Obesity Interventions for Older Adults: Diet as a Determinant of Physical Function.

Journal Article (Journal Article;Review)

Throughout the world, a high prevalence of obesity in older populations has created a new phenotype of frailty: the obese, functionally frail older adult. The convergence of the obesity epidemic with global graying will undoubtedly increase the prevalence of this concern. Barriers to treatment include ambiguities about the appropriate level of obesity that should trigger an intervention, due to age-related physiologic changes and a lack of consensus on specific criteria and cutoffs. Moreover, obesity interventions for this population have been limited by concerns about negative effects on lean mass, bone mineral density, and even mortality. However, newly reported approaches for restoring physical function by obesity reduction have shown good short-term efficacy. Because the majority of these interventions have used exercise as part of the treatment, this review focuses specifically on current understanding of the discrete effects of dietary interventions for geriatric obesity with regards to functional outcomes on tests including the Short Physical Performance Battery, the Physical Performance Test, and the Western Ontario and McMaster Universities Osteoarthritis Index. The literature showed roughly equal benefits to function from a weight reduction diet or exercise regimen, although neither modality was as efficacious alone as the 2 combined. Only 1 of 3 studies of protein intake during weight loss showed a positive effect of protein on function, but findings to date are too limited to prove or disprove a protein benefit. We conclude that although diet and exercise should be combined whenever possible, it remains important to further investigate the beneficial and likely unique effects that calorie restriction and/or nutrient modification can provide, particularly for obese and functionally frail older populations.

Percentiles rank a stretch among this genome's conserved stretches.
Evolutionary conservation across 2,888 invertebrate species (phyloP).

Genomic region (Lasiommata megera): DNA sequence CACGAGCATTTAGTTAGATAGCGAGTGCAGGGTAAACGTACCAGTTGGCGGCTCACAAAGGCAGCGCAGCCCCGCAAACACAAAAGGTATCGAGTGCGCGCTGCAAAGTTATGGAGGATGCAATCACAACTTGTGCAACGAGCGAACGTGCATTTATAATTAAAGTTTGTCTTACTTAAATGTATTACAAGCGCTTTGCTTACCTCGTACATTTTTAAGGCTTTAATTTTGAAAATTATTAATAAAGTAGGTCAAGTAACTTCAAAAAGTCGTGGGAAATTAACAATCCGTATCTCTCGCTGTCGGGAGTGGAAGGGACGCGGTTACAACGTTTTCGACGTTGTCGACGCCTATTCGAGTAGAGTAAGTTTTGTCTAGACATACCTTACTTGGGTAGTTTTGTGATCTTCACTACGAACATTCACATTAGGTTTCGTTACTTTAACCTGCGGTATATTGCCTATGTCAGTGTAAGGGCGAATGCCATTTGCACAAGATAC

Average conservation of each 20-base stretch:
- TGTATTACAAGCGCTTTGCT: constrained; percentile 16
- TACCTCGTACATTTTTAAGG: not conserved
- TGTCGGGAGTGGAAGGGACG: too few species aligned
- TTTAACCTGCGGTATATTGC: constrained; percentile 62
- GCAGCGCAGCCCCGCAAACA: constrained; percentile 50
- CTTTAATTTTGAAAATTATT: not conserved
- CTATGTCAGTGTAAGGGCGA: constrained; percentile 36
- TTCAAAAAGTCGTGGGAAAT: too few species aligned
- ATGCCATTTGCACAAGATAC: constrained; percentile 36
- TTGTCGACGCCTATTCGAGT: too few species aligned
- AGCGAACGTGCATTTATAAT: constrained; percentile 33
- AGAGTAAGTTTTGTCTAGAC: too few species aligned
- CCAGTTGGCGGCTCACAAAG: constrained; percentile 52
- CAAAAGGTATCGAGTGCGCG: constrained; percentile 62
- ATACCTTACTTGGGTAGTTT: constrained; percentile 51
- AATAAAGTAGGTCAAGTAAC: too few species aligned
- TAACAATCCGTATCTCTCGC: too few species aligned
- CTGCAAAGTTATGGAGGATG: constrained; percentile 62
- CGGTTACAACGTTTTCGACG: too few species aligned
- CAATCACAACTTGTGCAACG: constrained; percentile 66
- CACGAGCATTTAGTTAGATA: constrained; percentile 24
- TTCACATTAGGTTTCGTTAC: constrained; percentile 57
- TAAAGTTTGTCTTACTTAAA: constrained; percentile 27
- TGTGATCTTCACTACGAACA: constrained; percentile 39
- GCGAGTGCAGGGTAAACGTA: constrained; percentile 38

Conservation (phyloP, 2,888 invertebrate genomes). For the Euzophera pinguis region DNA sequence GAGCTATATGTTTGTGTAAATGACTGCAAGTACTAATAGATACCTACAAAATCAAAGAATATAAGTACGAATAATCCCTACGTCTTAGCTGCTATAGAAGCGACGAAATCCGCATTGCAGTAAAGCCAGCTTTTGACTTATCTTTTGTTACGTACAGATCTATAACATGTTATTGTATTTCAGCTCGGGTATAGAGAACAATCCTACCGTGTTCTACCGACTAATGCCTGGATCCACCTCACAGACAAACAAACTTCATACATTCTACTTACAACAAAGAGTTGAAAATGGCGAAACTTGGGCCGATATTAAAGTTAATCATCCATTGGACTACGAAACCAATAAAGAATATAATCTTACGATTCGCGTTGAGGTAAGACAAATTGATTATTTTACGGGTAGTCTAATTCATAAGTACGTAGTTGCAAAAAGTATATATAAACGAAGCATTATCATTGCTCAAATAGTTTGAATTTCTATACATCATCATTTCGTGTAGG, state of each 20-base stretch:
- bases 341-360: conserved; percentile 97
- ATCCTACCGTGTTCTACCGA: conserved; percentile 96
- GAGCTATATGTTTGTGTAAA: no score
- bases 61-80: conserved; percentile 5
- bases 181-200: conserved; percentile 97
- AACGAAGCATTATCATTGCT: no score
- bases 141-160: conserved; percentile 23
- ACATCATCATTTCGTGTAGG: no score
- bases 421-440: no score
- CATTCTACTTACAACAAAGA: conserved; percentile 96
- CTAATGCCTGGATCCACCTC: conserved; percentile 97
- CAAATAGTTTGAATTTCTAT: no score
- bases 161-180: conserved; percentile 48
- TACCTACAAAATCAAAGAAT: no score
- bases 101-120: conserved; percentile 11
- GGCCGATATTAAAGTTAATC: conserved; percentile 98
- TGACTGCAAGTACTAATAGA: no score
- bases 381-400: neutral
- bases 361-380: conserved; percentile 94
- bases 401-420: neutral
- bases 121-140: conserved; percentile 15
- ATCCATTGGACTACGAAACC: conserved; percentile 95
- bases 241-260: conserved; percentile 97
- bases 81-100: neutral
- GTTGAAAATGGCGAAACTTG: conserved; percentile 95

Full Text

Duke Authors

Cited Authors

  • Bales, CW; Porter Starr, KN

Published Date

  • March 1, 2018

Published In

Volume / Issue

  • 9 / 2

Start / End Page

  • 151 - 159

PubMed ID

  • 29659687

Pubmed Central ID

  • PMC5916429

Electronic International Standard Serial Number (EISSN)

  • 2156-5376

Digital Object Identifier (DOI)

  • 10.1093/advances/nmx016


  • eng

Conference Location

  • United States